But if you suffer silently through those fears, all you’re saying is that you’re afraid of me

I can’t say I’m much better than this poor man who has become a victim of my sarcasm. I giggle at the differences within the disabled community because, even though I may feel uncomfortable at times, I feel accepted. But don’t you dare ask me to be open in other areas.

My biggest fear and struggle is learning how to talk to an addict like an equal. They’re my equal? Wait… You mean they can hold a conversation?

This isn’t a discussion about right or wrong, normal or abnormal. Our society has become such a culture of hiding behind assumptions we have become our fears. 

My young friend saw my differences the moment he met me a year ago. He was too afraid to ask.

I have reasons to be afraid anytime I’m around a person who abuses drugs. I’ve been at the mercy of certain addicts’ evils before. But believe it or not, when you can get them talking, they simply want to be seen and reminded of their value. I often forget that because I can be too afraid to write an exception to my self-righteous rule.

I learned a long time ago that God never told me my comfort was His first concern. His command is to love those around me no matter the cost. 

If I live in fear of the unknowns, I’ll never experience the joy of living fully by loving those I don’t understand.

No Longer Expert

I never wanted to be an expert.

A friend called me yesterday to recount a chance he had to help a man having a seizure. My friend told me everything he did for the student seizing. Some things he said confidently… Some not so confidently. The questions he peppered me with were typical of someone who has never had their brain betray them. It made me smile, but then he said it again:

“I guess you’d know. You’re somewhat an expert in that area aren’t you?”

Michael sarcastically entitled the event exciting. Knowing the surrounding facts, that the kid seizing fell into the street and had never seized before, I interpreted it with the reality. It was bloomin’ terrifying. In all our years of friendship, my childhood friend had only heard horror stories and seen smaller seizures. We’d had so many conversations of “what to do if” though, during the years we lived closer, I trusted him more than I trusted anyone. 

“You did everything right, Dude. The kid should be okay. You did everything right.”

As the conversation came to a close, I muttered under my breath, “Lord, what if one of the only reasons you allowed me to have epilepsy was so Michael could correctly support this stranger? Even though You’ve given so many other blessings despite the curse, what if teaching Michael what to do was the only reason? Would that have been enough for my heart? Is my faith strong enough to say my epilepsy was worth it because of that one unseen show-casing of Your glory?”

American Christians have this habit of always asking God, “What’s in it for me?” Even in light of a disease, we justify having issues if we can see the benefit. Like getting called an expert and being given respect. Or feeling God lead us to sell everything and leave our home, only agreeing because there’s a rumor we’ll get a pay raise.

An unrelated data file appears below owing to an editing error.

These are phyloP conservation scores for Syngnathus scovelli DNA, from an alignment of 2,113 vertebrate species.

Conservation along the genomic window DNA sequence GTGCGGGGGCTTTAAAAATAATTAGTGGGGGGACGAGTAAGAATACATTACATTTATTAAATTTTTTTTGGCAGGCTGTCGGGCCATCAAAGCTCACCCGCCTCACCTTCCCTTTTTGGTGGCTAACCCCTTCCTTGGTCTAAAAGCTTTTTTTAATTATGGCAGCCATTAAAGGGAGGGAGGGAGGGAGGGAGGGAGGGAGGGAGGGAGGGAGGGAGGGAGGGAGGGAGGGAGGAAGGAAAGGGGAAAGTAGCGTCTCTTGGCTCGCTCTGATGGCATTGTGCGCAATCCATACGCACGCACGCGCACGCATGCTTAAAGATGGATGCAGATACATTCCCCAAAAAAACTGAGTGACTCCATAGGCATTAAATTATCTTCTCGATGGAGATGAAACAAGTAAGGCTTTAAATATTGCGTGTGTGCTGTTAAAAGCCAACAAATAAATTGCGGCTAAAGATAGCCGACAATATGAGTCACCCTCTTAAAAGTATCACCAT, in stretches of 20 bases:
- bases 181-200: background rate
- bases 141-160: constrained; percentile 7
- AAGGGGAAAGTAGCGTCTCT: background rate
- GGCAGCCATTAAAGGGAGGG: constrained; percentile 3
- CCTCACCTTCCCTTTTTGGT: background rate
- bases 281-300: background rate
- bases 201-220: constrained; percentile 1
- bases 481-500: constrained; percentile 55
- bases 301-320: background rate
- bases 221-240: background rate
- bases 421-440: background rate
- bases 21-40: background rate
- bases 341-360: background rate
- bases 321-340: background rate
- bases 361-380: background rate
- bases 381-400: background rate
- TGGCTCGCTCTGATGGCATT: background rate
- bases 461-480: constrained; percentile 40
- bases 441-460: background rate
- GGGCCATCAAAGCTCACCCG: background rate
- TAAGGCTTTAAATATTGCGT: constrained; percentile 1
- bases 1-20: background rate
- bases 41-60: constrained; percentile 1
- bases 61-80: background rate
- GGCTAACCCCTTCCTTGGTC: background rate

We face turmoil because we’re banking on the fact that it’ll pay off for us someday. The fact is, as followers of Christ, the pay-off shouldn’t matter. When we mutter, “Use me however You want” that should be enough. We have no idea what part our story plays in the grander plan of the Creator of the universe.

He is, after all, the Ultimate Expert.

I Wish I’d Known

In most people’s eyes, I had everything a 22-year-old wanted. I had my independence, a great job, friends and accquaintances on both sides of the religious spectrum. I’d sown my oats and lived to tell about it. I needed nothing. 

I was voted “Most likely to get hitched and have 3 kids by 19” in school. At 22, I was about the only one who had never filed for a dependant on my taxes, left the country to explore or declared a pursuit of some high-falutin’ doctorate. As far as the dating thing went, let’s face facts, shall we? When your fellow 20-somethings harken back to school days and the once-popular football guys still chuckle that, “You don’t mess with Harris. She’s a piece o’ dynamite” you get friends, not dates.

With the ever increasing use of social media, I saw all my friends pass me up. Dating relationships, amazing careers, marriages, kids… Fame. They had it all it seemed, and I was stuck in the town where every time you sneezed the mayor requested a new weather report. 

I wanted to be noticed. I felt hidden. I wanted someone to want me… I felt overlooked. People said my high-end(ish) job made me successful. I felt stuck and taken for granted. This was adulthood? Would I ever see beyond the 7,500 people who could still recall in great detail what buck-teethed, awkward 9-year-old me was like?

I missed out on so much because I was constantly comparing my journey to someone else’s or knocking on Heaven’s door asking for a preview of my exciting life 15 years down the road. I wanted everything that wasn’t mine to have. Very rarely did I giggle at the silence and dance when the music stopped.

No one ever told me my desire for more would make my life have meaning if I could be content. The last words out of my mouth at night wanted to be, “Thanks, I guess, for my loneliness, my boredom, my routine, my annoying ho-hum, do nothing life. Yay air. Amen.” To be content in those things? What was the point in moment-by-moment, not fantasy-by-fantasy or expectation-by-expectation?

Doing that would require being content in the constant Person of Jesus Christ. That would require being accepting of the fact that experience builds character, and sometimes that character has nothing to do about me. Contentedness means appreciating loneliness and routine because, if I’m willing to listen, I’ll have more time to pray for people and be a part of an unseen battle.

At 22, no one saw the need to tell me my “stupid routine life” mattered. As a 26-year-old, I wish I had known then the joy of sacrificing my expectations at the feet of the Master who knew the beauty of my future.

I wish I had known the beauty of taking the time to ponder the vastness of never being bigger than the God I serve.